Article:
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Thursday, April 2, 2020

Letter to the Editor: Don’t Stop Complaining

Editor’s Note: This letter to the editor is a response to a Western Front editorial.

In a recent opinion piece titled “Stop Complaining,” the editorial board (Miles Barnes, Stephanie Villiers and Alexandra Bartick) lamented the fact that “so many students complain about class difficulty when we attend a university that offers nearly limitless options of support.” Immediately, it becomes apparent that the editorial board is detached from the issues that are affecting students on this campus. As is acknowledged in the minutes from the August 24th Board of Trustees meeting, “academic and student support services are, as several studies document, now stretched dangerously thin.” Even Western’s highest authority acknowledges that the editorial board is wrong.

It’s not clear what specific issue the editorial board is reacting to, despite the fact that the editorial board hopes “that by discussing this, we can attempt to find a solution to this problem, not further it.” Despite not being able to clearly identify the problem, their solution is that we should “stop all the bitching and moaning and get back to work.”

Interestingly, the editorial board asks, “why are so many of us complaining about being here?” This question suggests that the editorial board does not have a good understanding of the nature of student concerns. Students rarely complain about being forced to attend college- most often they’re voicing concerns about the campus climate, classroom inclusivity, accessibility of support services and other serious issues that dramatically affect a student’s experience. According to the Campus Climate Survey, “nearly 30 percent of LGBTQ students say they have witnessed discrimination” and “over 27 percent of students of color also responded they had witnessed discrimination.” Yet the all-white editorial board claims they’re not being hypocrites- they’re “simply pointing out an issue that is a problem on our campus.” This is, however, exactly what students are doing.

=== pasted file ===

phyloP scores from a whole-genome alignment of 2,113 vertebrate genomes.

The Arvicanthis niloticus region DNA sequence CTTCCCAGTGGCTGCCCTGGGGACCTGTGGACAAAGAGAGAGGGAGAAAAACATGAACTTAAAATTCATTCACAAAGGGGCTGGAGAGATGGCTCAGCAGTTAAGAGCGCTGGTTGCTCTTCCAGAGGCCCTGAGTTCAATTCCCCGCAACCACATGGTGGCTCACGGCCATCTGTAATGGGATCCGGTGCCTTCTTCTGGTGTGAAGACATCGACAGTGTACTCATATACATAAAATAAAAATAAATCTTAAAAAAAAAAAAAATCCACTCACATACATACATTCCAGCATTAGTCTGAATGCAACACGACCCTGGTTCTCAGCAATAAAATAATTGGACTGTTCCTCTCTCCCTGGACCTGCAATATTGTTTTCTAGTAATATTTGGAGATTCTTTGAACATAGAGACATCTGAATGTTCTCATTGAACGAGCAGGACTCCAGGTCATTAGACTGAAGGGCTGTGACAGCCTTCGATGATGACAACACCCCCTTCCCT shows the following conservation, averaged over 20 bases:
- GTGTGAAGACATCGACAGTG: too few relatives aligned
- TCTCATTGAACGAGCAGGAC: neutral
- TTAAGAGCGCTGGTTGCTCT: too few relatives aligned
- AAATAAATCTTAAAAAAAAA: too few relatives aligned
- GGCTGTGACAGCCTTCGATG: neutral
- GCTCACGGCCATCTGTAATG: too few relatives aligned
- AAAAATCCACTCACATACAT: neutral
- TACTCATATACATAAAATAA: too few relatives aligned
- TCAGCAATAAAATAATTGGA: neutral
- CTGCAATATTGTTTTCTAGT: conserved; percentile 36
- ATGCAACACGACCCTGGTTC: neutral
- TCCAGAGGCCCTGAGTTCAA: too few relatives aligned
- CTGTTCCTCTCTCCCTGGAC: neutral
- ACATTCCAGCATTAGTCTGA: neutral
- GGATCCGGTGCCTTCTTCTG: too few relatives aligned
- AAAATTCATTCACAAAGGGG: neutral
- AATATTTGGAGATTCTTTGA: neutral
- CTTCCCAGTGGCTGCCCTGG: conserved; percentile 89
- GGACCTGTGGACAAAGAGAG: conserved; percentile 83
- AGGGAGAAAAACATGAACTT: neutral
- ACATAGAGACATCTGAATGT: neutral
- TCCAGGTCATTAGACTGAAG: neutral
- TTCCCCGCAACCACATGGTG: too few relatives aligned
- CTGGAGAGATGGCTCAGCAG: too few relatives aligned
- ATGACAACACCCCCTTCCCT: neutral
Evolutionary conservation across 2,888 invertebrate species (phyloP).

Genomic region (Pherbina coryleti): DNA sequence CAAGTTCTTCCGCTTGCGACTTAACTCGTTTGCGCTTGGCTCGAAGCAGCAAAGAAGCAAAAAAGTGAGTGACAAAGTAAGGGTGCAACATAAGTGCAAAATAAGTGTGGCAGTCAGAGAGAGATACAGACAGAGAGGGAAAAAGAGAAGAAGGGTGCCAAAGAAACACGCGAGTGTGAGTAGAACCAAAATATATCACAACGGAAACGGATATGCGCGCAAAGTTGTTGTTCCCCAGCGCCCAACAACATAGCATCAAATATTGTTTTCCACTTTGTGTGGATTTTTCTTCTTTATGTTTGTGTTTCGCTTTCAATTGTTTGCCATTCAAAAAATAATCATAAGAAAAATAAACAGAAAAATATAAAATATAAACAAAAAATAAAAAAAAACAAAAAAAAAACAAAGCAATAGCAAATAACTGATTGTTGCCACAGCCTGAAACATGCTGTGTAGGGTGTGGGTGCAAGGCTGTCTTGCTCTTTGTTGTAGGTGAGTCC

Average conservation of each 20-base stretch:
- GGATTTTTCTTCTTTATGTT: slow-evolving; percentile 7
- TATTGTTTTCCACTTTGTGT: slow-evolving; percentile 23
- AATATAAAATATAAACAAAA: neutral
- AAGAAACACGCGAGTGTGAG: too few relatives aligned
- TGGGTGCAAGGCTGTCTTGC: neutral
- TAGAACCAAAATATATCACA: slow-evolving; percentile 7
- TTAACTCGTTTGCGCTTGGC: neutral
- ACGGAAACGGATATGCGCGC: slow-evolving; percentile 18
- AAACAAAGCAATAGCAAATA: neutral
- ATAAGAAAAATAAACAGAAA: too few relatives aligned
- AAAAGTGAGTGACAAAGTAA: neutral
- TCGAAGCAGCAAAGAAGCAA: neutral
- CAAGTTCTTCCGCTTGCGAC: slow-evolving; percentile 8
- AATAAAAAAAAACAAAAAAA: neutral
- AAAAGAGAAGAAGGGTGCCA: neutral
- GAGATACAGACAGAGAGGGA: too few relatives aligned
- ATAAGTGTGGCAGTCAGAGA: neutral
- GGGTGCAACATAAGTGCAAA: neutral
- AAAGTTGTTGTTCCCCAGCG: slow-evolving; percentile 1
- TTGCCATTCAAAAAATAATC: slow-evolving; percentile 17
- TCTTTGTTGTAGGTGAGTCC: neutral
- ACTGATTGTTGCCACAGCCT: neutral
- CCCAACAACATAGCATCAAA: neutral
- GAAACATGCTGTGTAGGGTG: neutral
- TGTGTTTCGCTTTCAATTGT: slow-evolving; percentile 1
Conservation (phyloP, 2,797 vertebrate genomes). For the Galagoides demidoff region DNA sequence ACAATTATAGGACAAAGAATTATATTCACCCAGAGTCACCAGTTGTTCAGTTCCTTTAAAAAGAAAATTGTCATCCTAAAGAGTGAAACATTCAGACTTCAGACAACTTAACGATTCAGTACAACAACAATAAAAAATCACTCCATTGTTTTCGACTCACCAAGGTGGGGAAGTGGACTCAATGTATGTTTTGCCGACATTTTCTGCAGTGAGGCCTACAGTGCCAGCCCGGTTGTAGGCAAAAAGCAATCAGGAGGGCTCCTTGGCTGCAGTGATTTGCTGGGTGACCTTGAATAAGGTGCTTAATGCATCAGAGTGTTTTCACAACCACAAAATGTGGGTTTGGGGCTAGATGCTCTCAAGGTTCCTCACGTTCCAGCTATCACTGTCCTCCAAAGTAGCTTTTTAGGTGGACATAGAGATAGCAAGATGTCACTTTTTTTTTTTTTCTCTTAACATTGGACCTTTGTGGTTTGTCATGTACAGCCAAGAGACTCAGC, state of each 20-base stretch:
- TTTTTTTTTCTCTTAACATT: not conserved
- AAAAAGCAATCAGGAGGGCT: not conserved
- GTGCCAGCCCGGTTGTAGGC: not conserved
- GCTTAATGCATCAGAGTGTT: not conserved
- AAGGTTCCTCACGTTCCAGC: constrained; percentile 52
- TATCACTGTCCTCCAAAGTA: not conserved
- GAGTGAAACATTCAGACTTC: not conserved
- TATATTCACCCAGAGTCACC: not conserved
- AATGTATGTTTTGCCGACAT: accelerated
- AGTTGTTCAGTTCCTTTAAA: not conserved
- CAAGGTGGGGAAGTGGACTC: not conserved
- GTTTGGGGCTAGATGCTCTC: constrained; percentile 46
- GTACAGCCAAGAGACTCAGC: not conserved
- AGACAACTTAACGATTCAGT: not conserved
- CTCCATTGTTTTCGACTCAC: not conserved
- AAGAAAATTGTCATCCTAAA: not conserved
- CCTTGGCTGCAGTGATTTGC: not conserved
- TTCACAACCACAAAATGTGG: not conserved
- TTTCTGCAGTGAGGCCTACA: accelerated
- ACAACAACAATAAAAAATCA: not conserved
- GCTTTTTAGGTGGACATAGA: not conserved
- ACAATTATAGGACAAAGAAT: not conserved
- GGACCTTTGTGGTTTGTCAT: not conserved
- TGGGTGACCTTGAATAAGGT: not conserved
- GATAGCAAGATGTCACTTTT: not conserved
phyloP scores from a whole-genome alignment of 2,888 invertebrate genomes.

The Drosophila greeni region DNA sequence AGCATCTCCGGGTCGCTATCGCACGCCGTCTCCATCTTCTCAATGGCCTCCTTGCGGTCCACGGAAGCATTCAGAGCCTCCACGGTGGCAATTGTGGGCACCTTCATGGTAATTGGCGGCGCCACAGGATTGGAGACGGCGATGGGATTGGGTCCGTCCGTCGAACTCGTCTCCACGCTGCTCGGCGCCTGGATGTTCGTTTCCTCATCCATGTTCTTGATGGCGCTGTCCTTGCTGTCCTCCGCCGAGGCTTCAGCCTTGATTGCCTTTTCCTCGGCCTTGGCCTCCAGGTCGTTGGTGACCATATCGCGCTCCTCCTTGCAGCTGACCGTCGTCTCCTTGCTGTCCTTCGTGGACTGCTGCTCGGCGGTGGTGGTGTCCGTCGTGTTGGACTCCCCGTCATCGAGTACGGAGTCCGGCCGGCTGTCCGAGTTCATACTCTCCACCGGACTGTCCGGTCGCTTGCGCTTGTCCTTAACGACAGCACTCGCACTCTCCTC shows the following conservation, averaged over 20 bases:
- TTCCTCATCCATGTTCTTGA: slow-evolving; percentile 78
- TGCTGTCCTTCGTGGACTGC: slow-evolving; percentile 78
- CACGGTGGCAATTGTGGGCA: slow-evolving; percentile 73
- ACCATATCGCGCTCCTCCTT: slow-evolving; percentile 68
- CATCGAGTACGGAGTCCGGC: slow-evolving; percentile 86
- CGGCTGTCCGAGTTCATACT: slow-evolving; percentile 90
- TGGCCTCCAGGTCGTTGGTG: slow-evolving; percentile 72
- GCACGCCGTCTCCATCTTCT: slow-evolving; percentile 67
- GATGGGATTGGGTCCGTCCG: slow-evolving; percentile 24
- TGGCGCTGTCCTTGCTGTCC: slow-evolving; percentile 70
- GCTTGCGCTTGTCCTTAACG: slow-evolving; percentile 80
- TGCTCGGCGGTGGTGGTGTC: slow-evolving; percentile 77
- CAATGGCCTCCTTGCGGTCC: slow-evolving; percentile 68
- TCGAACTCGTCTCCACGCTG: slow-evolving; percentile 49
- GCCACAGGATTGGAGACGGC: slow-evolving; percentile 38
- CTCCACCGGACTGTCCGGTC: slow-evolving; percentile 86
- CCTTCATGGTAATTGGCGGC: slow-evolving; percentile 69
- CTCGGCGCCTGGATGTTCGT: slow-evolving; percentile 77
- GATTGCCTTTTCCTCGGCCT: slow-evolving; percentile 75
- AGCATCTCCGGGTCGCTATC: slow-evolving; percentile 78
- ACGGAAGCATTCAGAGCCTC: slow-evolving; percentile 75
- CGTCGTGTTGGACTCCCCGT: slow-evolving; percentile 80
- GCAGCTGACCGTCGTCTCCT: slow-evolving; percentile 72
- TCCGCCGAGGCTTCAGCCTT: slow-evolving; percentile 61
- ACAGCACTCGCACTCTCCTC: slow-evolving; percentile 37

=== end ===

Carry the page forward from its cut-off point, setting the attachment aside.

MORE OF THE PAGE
That the editorial board of a student newspaper is telling the rest of the student population to stop complaining is problematic. By doing this, they’re supporting a culture of obedience and passivity, rather than supporting a campus culture in which students are encouraged to think critically, voice concerns and work towards social change to create an inclusive institution.

With Respect,

Zachary Dove, Associated Students vice president for academic affairs

Abby Ramos, Associated Students vice president for diversity

Patrick Eckroth, Associated Students vice president for governmental affairs

Hannah Brock, Associated Students vice president for business and operations

Belina Seare, Associated Students president


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